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Banning private wells would not make sense

April 5, 2013
Gary Andersen, Lee Smith , Fairmont Sentinel

The city of Fairmont is considering banning private wells. This is troubling for several reasons.

First and foremost, it seems clear the city has gotten itself into a pickle by building - overbuilding? - a $31 million water treatment plant. It has to be paid for, and the city seems prepared to do just about anything to make sure it is. Water rates have been rising for several years.

Amid the drought, with water usage restricted, the water department is seeing less revenue, creating a financing headache when it comes to paying for the new plant. The city can claim assorted reasons for wanting to ban private wells, but the fundamental one is that it wants to capture revenue from captive consumers. Some of them, on the other hand, would like their own wells, for purposes like watering lawns and gardens. This would help them during the drought, and also when local water restrictions are eventually lifted. It is far cheaper to use well water than to keep paying for city water.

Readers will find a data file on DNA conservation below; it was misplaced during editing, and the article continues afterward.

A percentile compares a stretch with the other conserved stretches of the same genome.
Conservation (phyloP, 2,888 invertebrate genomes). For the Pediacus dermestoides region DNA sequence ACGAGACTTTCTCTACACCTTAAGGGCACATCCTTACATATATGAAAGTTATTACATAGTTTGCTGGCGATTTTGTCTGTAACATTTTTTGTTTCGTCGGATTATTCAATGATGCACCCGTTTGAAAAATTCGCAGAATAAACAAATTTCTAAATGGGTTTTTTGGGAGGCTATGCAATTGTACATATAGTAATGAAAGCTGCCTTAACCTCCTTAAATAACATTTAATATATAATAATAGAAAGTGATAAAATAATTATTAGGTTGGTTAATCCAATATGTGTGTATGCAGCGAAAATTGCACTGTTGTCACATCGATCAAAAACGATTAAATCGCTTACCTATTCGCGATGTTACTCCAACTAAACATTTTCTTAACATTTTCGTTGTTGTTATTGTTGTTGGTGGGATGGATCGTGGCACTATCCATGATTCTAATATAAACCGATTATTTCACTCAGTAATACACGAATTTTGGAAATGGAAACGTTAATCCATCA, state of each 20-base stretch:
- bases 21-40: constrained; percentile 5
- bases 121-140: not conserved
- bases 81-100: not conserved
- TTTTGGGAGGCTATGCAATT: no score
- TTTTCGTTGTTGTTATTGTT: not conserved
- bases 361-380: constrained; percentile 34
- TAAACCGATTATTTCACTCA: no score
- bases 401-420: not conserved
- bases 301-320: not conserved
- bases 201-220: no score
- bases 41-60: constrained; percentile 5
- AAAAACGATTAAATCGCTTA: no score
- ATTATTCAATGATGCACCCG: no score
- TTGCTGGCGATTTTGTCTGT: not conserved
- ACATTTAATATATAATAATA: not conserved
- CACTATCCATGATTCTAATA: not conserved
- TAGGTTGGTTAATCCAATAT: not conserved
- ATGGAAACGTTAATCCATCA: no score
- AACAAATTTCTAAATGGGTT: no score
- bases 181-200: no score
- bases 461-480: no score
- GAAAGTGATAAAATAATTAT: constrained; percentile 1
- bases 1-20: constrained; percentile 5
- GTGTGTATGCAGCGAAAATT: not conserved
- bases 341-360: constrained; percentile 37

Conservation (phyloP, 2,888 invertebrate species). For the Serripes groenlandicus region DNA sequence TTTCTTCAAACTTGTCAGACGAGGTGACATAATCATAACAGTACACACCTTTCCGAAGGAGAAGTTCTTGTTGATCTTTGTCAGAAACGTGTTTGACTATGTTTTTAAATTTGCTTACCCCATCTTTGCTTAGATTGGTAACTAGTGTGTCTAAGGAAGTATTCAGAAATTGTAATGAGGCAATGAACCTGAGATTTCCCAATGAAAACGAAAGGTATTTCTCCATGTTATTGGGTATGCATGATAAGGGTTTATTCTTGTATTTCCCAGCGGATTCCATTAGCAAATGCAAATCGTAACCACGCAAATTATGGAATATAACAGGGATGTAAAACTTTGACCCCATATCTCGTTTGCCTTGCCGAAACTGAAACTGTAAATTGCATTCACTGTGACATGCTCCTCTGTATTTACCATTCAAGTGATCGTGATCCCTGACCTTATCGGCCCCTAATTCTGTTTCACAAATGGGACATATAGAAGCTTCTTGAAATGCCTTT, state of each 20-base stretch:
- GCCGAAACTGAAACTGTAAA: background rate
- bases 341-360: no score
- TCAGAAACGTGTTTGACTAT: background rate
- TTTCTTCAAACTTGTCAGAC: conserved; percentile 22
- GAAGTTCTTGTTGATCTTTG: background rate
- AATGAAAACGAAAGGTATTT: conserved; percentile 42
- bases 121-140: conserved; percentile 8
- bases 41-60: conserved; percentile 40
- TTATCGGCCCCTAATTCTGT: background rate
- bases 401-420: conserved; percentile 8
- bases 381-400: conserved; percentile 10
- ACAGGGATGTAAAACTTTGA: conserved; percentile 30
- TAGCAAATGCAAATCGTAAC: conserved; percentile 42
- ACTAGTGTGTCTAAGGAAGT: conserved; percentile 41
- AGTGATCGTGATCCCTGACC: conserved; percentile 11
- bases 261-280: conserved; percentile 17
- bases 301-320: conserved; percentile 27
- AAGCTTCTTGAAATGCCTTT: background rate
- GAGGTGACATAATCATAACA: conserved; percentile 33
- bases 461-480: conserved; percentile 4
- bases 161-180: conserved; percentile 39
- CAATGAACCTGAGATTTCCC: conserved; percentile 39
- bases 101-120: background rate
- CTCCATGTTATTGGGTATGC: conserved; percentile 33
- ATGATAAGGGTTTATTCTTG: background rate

The city's attitude seems to be that its monopoly on the water supply should be absolute. It is charging more for water, so when consumers seek alternatives, the city moves toward banning those choices. But as a letter to the editor on this page notes, it doesn't make sense to use chemically treated water when raw well water would better serve the purposes intended.

That letter also goes a long way in shooting down city concerns about hazardous material getting into the groundwater supply through private wells.

We do not support a ban on private wells in Fairmont. It is simply too backward and too onerous.

 
 

 

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